The whole problem of involvement of god in moral things was examined by Plato who made the Euthyphro Dilemma. It asks if something is good because good commands it or if it is good in itself and so God is commanding it. The first option has huge weaknesses because if everything which God commands is good, he could command that we should commit suicide and so it is criticised by a lot of people including Leibniz who asks why we shall praise him if we would praise him the same way if he would doing exactly the opposite of his deeds. The other option has also weaknesses because if things are intrinsically good they are independent from God and that something is independent from God contradicts with the bible.

Situation Ethics

A part of Christian ethics that is not so focused on legalism is Situation ethics. It puts love in the most important role and praises that man shall not follow every rule but also shall be flexible if more love is the result of their decision. This theory is explained most clearly by Joseph Fletcher who said that nothing is intrinsically good except love. It is heavily criticised by absolutists who say that it is too utilitarian. It is not clear if it is really a Christian Ethics although it puts love in the center but also Fletcher defines love in a different way than Jesus and in his life religion played not a big role. “As it is not possible to know God's will always, love or agape is the only moral rule.” Joseph Fletcher

The last big ethical theory in Christian Ethics is Natural Law. In short it says that nature is objectively knowable and with our reason we can understand our world. It gives rules that we shall follow which are called the primary and primary precepts. So it is a deontological and objective theory. It was invented by Thomas Aquinas and it gives clear rules to follow. There are also some problems with it too because a lot of people say that it only looks at the present and not what can happen because of actions.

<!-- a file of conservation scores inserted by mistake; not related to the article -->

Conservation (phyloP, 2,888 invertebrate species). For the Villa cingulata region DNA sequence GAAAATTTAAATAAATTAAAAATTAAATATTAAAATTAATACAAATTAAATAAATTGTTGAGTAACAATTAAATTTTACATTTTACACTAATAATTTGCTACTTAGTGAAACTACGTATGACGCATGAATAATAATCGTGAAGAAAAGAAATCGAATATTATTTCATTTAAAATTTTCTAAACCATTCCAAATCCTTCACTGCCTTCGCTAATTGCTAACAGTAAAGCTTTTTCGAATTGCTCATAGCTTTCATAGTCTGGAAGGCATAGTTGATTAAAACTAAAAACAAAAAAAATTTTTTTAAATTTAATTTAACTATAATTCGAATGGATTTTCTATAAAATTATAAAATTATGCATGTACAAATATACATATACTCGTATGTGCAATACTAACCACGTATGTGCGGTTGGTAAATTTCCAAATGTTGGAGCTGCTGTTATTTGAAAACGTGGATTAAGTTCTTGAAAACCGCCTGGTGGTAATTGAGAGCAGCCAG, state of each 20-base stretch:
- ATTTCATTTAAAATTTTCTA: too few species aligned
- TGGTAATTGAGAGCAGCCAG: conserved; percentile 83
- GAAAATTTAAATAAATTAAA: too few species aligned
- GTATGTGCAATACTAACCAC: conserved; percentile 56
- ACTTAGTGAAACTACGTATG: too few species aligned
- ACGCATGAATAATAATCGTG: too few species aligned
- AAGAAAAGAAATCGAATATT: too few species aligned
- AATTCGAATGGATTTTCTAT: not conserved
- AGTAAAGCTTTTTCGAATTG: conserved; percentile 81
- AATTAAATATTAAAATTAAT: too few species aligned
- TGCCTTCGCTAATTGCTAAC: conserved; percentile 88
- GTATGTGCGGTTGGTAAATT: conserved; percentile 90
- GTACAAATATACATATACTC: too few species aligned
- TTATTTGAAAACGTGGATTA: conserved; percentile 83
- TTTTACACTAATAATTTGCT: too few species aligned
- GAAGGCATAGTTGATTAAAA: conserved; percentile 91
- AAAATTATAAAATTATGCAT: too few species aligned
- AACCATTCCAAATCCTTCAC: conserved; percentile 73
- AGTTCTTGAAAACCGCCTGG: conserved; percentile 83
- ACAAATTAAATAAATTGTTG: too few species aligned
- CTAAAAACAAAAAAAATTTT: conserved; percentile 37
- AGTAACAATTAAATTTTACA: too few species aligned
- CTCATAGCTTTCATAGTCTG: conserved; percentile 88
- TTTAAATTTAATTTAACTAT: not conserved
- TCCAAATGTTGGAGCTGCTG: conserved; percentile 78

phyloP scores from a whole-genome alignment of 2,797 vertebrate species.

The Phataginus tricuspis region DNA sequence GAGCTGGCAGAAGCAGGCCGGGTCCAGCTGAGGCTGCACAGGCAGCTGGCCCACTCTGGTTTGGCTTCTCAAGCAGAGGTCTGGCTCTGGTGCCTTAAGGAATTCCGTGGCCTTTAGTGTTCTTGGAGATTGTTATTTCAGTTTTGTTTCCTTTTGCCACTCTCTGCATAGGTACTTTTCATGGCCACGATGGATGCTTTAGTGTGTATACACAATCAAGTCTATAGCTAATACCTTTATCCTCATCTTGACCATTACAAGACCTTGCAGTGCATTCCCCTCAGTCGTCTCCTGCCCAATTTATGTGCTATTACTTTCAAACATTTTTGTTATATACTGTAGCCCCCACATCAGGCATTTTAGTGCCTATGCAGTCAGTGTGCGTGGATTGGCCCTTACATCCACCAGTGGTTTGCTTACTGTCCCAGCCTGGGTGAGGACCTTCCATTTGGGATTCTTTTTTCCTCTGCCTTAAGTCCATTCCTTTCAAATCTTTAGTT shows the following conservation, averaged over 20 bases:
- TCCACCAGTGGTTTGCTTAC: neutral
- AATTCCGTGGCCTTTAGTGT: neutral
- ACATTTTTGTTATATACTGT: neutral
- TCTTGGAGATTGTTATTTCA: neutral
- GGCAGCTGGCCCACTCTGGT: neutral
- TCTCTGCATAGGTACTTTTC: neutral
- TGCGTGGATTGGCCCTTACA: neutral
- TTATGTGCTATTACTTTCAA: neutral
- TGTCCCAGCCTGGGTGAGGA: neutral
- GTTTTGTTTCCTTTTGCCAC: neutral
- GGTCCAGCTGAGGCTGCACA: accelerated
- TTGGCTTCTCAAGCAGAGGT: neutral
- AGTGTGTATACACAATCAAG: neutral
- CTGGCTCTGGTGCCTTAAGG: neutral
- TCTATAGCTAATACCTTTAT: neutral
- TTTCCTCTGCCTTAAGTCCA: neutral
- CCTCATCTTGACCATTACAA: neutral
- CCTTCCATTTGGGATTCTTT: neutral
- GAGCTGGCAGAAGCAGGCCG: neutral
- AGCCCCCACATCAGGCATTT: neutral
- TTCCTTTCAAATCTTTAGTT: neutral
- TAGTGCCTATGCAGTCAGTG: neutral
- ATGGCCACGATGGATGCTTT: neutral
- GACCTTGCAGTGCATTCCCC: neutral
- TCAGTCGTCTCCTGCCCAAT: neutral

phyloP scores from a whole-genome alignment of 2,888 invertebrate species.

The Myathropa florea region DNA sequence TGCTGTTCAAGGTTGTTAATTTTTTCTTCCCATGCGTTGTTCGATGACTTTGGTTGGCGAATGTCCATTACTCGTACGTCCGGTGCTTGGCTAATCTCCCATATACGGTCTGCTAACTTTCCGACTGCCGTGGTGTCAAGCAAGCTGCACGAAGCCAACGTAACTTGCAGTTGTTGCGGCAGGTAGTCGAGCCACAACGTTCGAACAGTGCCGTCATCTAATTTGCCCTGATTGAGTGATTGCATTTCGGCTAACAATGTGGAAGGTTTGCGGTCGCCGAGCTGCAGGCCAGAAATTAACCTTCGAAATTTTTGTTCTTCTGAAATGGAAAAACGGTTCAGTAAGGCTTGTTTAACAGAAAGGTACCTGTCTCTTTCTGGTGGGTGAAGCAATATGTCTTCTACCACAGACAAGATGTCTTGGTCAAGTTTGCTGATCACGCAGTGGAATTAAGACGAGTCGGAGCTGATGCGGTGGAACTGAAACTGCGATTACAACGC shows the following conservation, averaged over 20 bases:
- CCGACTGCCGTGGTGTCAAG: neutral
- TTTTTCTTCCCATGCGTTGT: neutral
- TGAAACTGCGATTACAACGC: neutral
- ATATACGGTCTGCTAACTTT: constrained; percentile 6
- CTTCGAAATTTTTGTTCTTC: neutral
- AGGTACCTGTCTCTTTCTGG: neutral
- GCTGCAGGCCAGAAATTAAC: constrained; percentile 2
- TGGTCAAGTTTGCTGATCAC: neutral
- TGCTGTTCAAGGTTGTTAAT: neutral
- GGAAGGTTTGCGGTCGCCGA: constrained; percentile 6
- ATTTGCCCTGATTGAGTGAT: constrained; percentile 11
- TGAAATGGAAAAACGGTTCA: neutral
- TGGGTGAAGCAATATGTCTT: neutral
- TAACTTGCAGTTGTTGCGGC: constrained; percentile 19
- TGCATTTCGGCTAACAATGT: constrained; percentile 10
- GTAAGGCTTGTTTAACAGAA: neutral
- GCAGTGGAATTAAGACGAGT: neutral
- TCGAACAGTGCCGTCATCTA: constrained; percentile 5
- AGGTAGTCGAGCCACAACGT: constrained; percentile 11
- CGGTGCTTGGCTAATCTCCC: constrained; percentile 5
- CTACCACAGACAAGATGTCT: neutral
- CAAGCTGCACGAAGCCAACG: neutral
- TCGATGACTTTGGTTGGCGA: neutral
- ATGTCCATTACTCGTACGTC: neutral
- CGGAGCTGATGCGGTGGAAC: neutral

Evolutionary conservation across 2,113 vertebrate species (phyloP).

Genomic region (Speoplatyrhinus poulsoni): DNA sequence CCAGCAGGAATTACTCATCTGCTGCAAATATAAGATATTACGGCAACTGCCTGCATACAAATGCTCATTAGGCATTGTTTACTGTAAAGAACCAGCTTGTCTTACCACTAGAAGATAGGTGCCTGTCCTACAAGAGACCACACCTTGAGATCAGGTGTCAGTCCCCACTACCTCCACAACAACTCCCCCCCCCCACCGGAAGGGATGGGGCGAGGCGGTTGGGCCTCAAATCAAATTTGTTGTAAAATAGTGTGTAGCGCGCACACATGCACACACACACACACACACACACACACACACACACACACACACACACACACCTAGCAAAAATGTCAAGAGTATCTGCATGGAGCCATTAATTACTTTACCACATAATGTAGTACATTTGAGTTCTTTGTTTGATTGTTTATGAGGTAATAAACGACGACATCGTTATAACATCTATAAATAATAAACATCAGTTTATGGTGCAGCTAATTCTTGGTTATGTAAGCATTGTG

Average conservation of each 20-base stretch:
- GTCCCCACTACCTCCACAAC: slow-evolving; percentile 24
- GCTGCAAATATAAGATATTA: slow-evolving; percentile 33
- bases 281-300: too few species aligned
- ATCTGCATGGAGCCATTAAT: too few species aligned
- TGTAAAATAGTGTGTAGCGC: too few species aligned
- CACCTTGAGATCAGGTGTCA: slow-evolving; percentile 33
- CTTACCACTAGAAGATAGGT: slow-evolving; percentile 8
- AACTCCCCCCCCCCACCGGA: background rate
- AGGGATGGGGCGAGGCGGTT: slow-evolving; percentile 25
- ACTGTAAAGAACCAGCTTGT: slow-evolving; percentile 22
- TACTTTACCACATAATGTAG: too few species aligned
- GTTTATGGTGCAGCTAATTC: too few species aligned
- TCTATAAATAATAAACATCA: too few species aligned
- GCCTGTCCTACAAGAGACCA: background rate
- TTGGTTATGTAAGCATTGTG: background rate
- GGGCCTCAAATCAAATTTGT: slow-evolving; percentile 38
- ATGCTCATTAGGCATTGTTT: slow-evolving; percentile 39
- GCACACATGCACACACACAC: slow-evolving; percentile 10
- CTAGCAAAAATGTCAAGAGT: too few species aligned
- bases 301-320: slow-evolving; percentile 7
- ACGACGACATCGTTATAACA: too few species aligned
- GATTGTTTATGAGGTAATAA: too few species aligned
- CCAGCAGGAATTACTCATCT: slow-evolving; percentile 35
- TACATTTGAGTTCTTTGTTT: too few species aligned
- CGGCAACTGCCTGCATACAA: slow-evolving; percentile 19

In conclusion it can be said that Christian Ethics offer a broad range of different beliefs that all have only a few things in common except that they believe in some higher might. It is not only an approach to do moral decisions by looking at the action itself, it also looks at the consequences and the love in everybody.

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Comments 3 comments

Antoine Van Hove 5 years ago

Your conclusion: "...it also looks at the consequences and the love in everybody."

Maybe I don't understand the point you are making, but are you saying christian ethics are better than the rest?

Because, that "look for love in everybody", related to christian ethics as you state, made them 'accidently' kill millions all over the world in the name of their image of "GOD"?

I like to see more explanation, please.

You see, to me, if you attach ethics to any religion, you walk on very dangerous and unstable ground...


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QudsiaP1 5 years ago

I agree with Antoine Van Hove.


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EinsFloW 5 years ago Author

Hm, I do not understand how you can MISunderstand this one sentence so much. I just stated it to round the essay up, not to implement that Christian ethics are better than any other religion.